Med Tech Firms Make Red Herring 100

Today is the last day of Red Herring Spring 2007, the annual event held by its namesake magazine that gathers over 400 executives and investors to talk about innovation and emerging technologies. One of the highlights of the event is the announcement of the Red Herring 100, winners of the magazine’s now decade-old contest in which editors select the year’s most promising startup companies. According to the Spring 2007 event Web site, investors and industry watchers consider the Red Herring 100 an “invaluable instrument to discover and advocate the promising startups that will lead the next wave of disruption and innovation.”  

Here are the med tech companies that made the list:

Athenahealth, of Watertown, MA, sells an Internet-based practice management system for helping doctors with scheduling, billing and claims processing.

Codon Devices is a privately held company focused on enabling commercial applications of synthetic biology. The Cambridge, MA, firm is using its BioFAB platform to develop genetic devices.

CoreValue, based in Southern California, is working on a technology that allows for non-invasive heart valve replacements.

EnteroMedics, of St. Paul, MN, is developing medical devices to treat obesity and gastrointestinal disorders. Its VBLOC (Vagal Blocking for Obesity Control) therapy delivers high-frequency, low-power electrical signals through laparoscopically implanted leads to block vagal nerve transmission.

Inner Pulse, from Research Triangle Park, NC, is working on a less invasive and cumbersome alternative to currently available cardiac defibrillators. The company says its percutaneous implantable defibrillator (PICD) is minimally invasive and following implantation, goes unfelt and unseen by the patient (standard deflibrillators can cause a “cardiac bump” that is visible underneath a patient’s skin).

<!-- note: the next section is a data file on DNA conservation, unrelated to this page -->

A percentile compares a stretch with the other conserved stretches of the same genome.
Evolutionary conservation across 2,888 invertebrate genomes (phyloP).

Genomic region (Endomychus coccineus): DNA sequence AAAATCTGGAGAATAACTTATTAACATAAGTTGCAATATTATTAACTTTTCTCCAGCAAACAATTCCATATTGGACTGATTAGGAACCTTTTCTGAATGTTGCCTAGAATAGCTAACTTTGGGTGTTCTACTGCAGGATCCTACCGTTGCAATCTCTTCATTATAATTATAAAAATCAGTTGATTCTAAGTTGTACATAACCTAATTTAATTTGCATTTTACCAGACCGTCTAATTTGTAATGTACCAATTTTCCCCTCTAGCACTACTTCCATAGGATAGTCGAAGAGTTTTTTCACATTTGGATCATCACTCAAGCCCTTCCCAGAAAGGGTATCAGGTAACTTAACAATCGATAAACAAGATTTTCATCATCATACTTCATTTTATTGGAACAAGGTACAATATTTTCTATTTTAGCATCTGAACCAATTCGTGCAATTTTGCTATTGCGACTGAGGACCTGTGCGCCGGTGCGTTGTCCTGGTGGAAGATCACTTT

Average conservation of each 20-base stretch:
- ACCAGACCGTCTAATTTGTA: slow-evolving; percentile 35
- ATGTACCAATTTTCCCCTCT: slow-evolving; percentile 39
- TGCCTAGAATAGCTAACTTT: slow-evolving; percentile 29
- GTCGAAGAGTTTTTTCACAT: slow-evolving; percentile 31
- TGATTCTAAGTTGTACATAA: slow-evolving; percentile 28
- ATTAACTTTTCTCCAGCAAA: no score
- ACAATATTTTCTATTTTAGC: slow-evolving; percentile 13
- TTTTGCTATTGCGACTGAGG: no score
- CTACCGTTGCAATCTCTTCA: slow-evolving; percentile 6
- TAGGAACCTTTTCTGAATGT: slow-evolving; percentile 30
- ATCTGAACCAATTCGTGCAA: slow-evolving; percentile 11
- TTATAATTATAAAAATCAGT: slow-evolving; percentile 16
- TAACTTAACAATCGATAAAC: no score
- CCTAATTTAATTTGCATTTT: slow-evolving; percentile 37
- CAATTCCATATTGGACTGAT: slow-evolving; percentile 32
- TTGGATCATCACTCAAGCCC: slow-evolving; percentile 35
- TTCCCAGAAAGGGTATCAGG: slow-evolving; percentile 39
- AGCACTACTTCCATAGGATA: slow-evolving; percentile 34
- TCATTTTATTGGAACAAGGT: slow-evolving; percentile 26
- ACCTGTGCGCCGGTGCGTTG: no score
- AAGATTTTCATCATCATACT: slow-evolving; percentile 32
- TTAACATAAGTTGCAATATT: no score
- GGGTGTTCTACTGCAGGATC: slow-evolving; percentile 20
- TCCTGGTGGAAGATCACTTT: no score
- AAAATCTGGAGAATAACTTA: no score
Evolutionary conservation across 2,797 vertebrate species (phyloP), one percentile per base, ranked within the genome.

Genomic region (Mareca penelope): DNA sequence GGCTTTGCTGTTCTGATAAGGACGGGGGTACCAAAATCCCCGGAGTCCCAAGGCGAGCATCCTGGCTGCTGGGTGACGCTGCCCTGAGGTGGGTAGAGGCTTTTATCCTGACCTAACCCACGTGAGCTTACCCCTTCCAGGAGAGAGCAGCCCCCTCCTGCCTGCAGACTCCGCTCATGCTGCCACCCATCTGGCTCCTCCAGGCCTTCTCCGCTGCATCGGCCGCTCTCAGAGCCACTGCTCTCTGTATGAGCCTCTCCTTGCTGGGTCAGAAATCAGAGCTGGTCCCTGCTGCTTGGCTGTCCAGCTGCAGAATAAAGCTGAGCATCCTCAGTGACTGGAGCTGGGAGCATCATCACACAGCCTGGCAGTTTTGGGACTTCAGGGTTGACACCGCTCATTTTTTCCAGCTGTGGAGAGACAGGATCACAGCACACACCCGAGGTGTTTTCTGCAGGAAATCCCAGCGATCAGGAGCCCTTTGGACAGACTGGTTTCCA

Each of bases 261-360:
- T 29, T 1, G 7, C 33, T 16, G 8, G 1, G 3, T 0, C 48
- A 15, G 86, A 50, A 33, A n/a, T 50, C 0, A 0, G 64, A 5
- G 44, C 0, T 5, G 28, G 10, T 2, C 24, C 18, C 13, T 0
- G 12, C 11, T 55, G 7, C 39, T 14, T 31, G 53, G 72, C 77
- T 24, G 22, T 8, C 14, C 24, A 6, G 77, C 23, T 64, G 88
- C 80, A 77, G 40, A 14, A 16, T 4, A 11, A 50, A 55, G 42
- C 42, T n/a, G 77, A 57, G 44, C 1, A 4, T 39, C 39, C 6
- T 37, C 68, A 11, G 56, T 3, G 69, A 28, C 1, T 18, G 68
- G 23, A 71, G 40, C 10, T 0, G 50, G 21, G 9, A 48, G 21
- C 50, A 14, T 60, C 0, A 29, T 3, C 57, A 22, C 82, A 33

MediNotes, of West Des Moines, IA, makes electronic medical record solutions for physician practices of 15 docs or less. Its MediNotes e software is focused on the ambulatory market.

Pervasis Therapeutics, from Cambridge, MA, is developing cell-based therapies that induce tissue repair and regeneration. Its endothelial cell technology is shown to reverse vascular dysfunction and disruption.  

Purkinje, of St. Louis, MO, makes and sells solutions for practice management, managing electronic health records and personal health records, and electronic prescribing.

Satiety, of Palo Alto, CA, is working on a device that restricts how much food the stomach can hold. Unlike gastric banding, Satiety’s device is inserted orally then grabs at the stomach walls and staples them to create a smaller pouch.  

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